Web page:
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Hiccups – everything you’ve ever wanted to know

A lady covers her mouth after being surprised by a hiccup.
Hiccups can catch us unawares, but are they a sign that something's wrong?

For most of us, hiccups are an occasional nuisance. For a few, they’re a constant frustration. Find out what hiccups are and if you should ever see your doctor about them.

What are hiccups?

A hiccup by any other name

The medical name for hiccups is ‘synchronous diaphragmatic flutter’ – try saying that three times fast. They can also be called ‘singultus’ or ‘hiccoughs’. Hiccups that last longer than a month are called intractable hiccups. These are rare, and more common in men.

What happens when you hiccup?

There are actually three things happening in your body when you hiccup. Your diaphragm, the band of muscle below your lungs, suddenly contracts. At the same time, your voice box, or larynx, squeezes. Then your epiglottis, a flap at the top of your windpipe, snaps shut, producing that infamous hiccup squeak.

A diagram showing the respiratory system, including epiglottis, larynx and diaphragm.

What causes hiccups?

Scientists are still trying to figure out exactly what causes hiccups, but there are some things that have been linked to hiccup occurrences.

These can be mundane, like eating really hot food, eating spicy food, drinking fizzy drinks, smoking or chewing gum. But hiccup causes can also seem quite strange, like having a hair tickle your eardrum, or being in an environment which suddenly changes temperature. Extreme emotions, like stress, fear and excitement, can also bring on hiccups.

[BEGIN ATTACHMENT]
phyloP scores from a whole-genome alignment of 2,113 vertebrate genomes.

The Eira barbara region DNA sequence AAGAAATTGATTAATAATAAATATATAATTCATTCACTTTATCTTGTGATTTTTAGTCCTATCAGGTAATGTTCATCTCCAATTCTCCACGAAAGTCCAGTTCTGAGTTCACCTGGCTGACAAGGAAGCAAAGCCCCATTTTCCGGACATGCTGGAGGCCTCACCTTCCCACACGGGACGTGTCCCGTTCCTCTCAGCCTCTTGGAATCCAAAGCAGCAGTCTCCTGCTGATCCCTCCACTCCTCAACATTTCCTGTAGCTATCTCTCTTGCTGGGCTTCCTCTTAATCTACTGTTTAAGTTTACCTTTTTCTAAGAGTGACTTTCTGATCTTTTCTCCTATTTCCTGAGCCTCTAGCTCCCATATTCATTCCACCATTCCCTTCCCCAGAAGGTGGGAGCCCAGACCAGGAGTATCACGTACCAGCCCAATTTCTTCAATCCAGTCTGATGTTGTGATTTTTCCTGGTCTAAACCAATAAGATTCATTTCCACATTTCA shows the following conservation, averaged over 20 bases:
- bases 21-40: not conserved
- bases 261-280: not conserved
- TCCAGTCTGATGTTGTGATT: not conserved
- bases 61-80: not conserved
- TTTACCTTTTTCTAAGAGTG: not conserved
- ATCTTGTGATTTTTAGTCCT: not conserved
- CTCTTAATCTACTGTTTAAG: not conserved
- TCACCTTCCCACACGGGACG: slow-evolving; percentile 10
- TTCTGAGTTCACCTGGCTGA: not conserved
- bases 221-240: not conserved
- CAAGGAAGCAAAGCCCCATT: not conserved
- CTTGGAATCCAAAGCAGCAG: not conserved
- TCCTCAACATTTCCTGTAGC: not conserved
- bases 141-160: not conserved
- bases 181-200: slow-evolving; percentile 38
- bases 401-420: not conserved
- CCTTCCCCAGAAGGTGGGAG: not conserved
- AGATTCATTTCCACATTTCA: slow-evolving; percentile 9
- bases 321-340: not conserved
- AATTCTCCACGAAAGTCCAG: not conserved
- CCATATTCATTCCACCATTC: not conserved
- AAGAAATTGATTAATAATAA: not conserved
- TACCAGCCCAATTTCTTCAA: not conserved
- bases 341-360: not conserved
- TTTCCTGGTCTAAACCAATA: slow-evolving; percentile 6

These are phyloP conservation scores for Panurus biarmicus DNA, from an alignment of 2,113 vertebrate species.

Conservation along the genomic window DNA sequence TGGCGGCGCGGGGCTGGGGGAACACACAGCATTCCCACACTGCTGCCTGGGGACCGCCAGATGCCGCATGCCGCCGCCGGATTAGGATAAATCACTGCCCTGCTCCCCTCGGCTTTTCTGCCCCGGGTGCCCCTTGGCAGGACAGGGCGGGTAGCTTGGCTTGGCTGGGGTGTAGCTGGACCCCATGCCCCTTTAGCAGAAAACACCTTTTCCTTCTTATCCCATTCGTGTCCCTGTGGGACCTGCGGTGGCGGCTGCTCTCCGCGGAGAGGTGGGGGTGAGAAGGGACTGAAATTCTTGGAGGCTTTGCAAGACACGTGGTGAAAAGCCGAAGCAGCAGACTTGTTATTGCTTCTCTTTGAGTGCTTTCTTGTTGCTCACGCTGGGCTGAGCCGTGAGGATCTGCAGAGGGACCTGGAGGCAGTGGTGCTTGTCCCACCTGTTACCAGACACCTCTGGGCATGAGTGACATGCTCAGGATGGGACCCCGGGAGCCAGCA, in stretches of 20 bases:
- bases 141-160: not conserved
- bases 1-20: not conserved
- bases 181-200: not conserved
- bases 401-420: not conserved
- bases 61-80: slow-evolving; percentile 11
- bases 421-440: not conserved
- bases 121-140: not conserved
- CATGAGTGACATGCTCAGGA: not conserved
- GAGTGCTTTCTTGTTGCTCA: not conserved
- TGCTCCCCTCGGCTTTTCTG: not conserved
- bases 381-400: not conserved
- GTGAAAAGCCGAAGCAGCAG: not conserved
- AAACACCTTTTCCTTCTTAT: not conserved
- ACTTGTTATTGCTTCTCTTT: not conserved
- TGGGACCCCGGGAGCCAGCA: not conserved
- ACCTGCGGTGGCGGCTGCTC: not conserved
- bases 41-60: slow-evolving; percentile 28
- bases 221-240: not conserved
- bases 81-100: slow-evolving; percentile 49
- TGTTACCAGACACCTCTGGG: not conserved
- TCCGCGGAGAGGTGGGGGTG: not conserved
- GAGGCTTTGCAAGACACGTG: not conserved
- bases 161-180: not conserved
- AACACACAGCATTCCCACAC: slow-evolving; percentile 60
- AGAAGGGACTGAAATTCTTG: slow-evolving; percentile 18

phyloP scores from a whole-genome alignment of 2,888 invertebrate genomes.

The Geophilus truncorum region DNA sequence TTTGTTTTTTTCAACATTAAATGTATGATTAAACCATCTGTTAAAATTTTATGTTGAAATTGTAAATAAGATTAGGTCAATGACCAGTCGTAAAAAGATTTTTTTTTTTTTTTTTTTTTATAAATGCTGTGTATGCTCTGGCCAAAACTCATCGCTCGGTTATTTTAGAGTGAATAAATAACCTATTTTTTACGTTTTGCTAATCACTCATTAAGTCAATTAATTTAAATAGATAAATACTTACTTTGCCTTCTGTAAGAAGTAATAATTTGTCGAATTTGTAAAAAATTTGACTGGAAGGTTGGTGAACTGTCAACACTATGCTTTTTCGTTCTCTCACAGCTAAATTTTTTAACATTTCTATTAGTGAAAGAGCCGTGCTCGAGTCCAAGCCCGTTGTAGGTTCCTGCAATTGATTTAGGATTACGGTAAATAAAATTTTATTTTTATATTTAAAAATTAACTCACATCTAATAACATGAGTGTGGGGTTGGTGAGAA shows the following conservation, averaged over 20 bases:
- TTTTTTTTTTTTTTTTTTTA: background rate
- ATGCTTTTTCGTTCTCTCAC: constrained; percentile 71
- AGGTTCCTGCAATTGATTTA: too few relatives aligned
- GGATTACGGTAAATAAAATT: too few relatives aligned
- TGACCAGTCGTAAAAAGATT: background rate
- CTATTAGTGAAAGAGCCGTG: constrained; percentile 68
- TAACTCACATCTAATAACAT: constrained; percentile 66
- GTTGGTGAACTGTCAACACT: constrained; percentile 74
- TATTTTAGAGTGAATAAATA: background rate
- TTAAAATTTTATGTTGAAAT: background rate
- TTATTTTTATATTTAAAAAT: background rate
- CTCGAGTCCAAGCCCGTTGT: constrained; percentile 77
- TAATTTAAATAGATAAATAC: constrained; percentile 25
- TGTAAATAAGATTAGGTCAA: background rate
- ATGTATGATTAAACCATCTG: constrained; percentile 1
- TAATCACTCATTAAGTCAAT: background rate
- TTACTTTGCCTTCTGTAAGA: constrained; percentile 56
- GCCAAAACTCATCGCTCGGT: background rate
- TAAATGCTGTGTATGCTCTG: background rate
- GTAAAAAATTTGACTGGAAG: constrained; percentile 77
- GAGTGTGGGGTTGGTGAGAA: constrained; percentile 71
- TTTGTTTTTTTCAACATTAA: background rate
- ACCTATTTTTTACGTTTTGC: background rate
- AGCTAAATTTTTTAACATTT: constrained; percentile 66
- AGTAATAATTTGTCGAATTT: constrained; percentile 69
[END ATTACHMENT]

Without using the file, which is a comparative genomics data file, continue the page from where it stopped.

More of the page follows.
Some medicines and medical conditions can cause hiccups and ongoing or frequent hiccups can cause difficulty eating, poor sleep and depression.

How can I make hiccups go away?

Most of the time, hiccups will go away by themselves pretty quickly. If your hiccups are frustrating you, you can try:

  • holding your breath for a few seconds then breathing out, repeating a few times
  • slowly sipping ice cold water
  • or breathing into a paper bag (but don’t ever cover your head with a paper bag).

When should I see a doctor about hiccups?

If you’ve had hiccups for longer than 48 hours, you should see a doctor. You should also visit your GP if hiccups are causing you pain or distress or are making it difficult to breathe or eat. Your hiccups might be caused by an underlying condition, which could get better with treatment.

Do babies hiccup in the womb?

To end on a cute note, yes, it’s common for babies to hiccup while they’re in their mother’s womb and when they’ve been born. Just like with adults, doctors don’t really know what makes babies hiccup, but it’s pretty adorable when they do.

A cute little baby girl lies on the ground, eyes wide with surprise from a hiccup.

Last updated: 27 September 2017